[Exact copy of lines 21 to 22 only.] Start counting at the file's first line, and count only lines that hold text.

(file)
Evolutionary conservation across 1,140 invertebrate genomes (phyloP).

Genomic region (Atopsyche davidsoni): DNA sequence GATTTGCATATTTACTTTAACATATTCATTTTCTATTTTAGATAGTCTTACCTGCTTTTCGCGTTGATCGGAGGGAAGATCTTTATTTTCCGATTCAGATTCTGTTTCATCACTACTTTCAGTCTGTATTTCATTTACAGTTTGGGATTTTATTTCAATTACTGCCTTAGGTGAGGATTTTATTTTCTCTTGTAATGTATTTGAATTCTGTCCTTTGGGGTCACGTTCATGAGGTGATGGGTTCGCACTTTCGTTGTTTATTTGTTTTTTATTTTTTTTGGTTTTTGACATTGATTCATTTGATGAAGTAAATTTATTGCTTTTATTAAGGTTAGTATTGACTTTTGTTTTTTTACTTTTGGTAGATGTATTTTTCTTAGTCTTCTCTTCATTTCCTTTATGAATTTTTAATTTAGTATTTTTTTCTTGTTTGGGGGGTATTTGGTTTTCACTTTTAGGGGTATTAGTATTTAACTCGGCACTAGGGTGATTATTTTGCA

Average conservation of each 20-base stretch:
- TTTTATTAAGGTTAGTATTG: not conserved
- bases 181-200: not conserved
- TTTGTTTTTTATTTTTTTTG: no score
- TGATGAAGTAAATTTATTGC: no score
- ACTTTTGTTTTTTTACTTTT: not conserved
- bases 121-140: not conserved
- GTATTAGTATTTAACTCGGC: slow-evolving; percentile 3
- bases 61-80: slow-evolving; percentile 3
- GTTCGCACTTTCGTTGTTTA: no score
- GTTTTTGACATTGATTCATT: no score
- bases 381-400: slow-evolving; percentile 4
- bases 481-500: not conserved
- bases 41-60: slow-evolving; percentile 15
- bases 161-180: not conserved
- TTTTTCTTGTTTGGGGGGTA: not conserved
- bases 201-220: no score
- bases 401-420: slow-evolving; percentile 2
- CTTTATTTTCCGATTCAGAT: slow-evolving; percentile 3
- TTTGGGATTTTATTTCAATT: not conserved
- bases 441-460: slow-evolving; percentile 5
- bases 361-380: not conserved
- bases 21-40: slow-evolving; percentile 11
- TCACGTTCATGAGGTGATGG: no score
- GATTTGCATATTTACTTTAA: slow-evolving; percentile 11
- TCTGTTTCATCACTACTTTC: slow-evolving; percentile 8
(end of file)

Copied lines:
- CTTTATTTTCCGATTCAGAT: slow-evolving; percentile 3
- TTTGGGATTTTATTTCAATT: not conserved